Richard is the Director of Spatial Planning and Innovation at the Nature Conservancy of Canada (NCC) and an Adjunct Research Professor at Carleton University, studying the ecological impacts of human activities and developing novel techniques to prioritize conservation areas and strategies. Within his role as Director at the NCC, he is responsible for the development and implementation of NCC’s conservation planning framework, strategic conservation planning research efforts and new conservation technology initiatives. Richard also provides leadership to improve best practices and skills for spatial planning practitioners, and to creatively respond to new and emerging conservation questions. His work incorporates a range of strategic conservation plan development, research, managerial and technical responsibilities.
Richard has a theoretical and applied background in quantitative ecology and statistics and spatial big data analysis. In 2014, he obtained his PhD from the University of British Columbia, with his research focusing on systematic conservation planning in human-dominated landscapes and developing novel techniques to maximize efficiency in biodiversity conservation via carbon sequestration and land management.
We caught up with Richard to find out more about him, his research and his hopes for PeerJ’s Biodiversity and Conservation Section.
Hi Richard, thanks for agreeing to be a PeerJ Section Editor. Please can you tell us a little about yourself?
I used to be a software developer. After vocational school in electrical engineering (in Austria), I created games for casino machines using C++. The industry was crocked, but I loved coding. I got to a point that I could not recall what happened during my 30-minute commute to and from work. All I did was think about the code.
This preoccupation didn’t seem healthy to me, so I decided to change careers. My love of the outdoors drew me to Biology, and later that year I started university for the first time, studying animal behavior and ecology.
Ecology really seemed to be a good fit, as I was able to spend time outdoors, collect data and also had a lot of fun, just running through the snow chasing animal tracks. But of course, my past caught up with me. For one of my undergrad projects, I started to code again. I developed the graphical user interface for a cricket movement tracking device. I also really enjoyed digging up the Lego blocks I used in my childhood to create a low-cost calibration gadget for the device.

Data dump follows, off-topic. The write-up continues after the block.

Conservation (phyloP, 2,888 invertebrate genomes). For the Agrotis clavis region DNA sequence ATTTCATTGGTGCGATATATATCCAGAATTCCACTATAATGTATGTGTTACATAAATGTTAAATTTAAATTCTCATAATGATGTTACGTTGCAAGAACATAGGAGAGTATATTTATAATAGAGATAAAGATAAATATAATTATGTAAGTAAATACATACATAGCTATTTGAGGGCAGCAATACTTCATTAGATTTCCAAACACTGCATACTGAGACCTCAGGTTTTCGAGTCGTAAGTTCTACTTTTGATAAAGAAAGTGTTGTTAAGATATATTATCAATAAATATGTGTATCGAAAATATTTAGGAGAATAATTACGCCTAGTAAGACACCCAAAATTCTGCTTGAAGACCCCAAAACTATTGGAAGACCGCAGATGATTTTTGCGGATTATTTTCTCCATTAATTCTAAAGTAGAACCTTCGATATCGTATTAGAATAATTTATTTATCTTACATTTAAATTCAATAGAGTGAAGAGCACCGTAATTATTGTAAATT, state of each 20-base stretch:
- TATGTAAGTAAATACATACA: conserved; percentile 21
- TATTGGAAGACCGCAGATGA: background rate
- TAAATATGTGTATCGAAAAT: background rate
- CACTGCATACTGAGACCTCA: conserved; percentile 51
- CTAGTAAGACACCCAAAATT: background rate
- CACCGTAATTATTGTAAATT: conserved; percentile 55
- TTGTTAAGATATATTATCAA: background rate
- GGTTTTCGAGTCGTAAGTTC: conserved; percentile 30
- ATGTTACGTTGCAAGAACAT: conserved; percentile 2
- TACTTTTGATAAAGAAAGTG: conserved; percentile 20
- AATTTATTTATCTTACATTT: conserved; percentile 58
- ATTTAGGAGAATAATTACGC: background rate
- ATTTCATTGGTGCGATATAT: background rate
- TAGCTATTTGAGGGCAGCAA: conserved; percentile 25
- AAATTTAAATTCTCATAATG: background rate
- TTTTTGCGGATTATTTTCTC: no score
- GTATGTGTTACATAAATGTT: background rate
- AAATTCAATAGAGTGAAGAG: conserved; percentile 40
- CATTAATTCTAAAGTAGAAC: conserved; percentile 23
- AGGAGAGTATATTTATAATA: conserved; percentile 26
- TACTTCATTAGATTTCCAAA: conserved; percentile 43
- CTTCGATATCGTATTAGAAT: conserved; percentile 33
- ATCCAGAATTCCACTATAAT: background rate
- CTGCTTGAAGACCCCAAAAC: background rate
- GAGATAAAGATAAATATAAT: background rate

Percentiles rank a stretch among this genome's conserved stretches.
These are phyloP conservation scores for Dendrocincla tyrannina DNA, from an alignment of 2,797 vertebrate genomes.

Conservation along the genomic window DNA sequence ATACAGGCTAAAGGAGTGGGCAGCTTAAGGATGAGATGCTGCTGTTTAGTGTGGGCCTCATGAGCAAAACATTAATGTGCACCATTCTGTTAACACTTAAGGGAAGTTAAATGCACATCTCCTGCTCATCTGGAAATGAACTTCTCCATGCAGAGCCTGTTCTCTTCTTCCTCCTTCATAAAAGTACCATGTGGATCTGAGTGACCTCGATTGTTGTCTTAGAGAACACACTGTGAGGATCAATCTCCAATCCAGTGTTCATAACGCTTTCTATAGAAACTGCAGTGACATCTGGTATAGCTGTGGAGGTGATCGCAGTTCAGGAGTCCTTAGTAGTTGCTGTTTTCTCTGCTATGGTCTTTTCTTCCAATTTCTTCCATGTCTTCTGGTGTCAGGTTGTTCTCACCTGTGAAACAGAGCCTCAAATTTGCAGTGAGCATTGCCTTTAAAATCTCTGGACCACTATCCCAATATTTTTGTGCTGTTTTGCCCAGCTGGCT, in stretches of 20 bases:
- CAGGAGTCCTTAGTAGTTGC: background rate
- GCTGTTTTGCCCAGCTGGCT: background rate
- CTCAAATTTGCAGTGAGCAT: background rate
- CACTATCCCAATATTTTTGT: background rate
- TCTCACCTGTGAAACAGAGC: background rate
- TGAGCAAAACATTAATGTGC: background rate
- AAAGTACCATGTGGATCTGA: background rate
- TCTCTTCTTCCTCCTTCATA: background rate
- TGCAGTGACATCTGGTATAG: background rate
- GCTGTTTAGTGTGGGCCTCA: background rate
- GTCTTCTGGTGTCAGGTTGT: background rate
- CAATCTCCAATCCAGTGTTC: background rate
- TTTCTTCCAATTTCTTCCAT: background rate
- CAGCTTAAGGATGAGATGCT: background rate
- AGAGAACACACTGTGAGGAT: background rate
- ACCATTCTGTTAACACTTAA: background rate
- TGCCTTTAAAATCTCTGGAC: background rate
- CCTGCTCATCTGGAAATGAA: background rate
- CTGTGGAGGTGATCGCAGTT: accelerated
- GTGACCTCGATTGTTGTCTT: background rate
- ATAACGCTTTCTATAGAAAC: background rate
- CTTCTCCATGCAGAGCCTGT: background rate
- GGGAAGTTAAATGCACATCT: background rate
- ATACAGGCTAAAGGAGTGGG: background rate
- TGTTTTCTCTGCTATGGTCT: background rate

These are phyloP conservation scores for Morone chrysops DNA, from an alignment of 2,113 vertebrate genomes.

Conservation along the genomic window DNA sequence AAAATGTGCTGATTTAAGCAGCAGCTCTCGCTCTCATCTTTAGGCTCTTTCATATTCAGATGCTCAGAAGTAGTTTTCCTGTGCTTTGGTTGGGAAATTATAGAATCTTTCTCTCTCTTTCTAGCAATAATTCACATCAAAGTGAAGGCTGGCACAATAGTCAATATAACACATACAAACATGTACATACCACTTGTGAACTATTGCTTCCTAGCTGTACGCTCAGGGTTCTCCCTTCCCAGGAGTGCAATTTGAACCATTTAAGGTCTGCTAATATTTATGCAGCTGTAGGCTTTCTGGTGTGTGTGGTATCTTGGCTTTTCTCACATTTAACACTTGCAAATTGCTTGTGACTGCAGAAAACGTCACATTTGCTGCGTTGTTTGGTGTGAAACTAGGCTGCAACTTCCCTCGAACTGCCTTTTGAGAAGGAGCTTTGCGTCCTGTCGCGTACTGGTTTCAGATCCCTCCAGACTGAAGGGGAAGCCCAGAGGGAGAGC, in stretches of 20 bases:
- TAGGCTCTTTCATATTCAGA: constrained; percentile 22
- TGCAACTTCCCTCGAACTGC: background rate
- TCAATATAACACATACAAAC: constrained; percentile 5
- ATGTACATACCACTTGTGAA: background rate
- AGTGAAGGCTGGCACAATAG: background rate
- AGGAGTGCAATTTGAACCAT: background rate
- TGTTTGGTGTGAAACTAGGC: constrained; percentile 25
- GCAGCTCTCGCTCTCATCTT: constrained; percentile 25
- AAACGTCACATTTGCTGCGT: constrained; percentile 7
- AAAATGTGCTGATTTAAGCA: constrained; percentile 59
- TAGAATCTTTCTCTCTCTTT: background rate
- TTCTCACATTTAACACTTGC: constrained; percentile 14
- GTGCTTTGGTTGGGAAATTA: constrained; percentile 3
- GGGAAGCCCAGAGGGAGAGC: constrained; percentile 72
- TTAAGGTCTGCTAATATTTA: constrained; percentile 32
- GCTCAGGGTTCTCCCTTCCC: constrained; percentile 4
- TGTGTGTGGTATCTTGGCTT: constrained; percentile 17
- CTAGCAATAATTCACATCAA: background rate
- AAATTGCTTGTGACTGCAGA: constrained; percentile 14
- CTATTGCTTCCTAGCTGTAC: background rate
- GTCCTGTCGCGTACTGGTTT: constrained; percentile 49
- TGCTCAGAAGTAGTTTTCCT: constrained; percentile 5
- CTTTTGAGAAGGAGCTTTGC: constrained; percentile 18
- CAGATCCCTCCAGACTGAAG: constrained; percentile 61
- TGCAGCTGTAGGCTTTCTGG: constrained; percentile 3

I really got back into coding when I started my PhD and learned to use R. I eventually started developing analytical tools for researchers and practitioners to use in conservation planning and outreach, ranging from data visualization to complex decision support tools.
What research are you currently focusing on?
The main area of research we are currently focusing on is “Prioritizing resources for conserving biodiversity in Canada”. This project is a partnership between NCC, Carleton University and Environment and Climate Change Canada (ECCC). Together with our Carleton and ECCC partners we are developing evidenced-based, decision-support tools that help us prioritize resources for biodiversity conservation. This is important because over 700 species are at risk of extinction in Canada. If we lose them, the aesthetic, economic and cultural values they provide us will disappear forever. Threats to species at risk are often most acute in southern areas of our country, where our highest biological diversity overlaps with our largest human populations. In these areas in particular, partnerships to protect and steward both private and public lands will be necessary to prevent extinctions. However, given development pressure and limited resources, it is crucial that decisions for conserving and stewarding lands are made as effectively as possible. To this end, we are developing tools and methods to make better conservation decisions.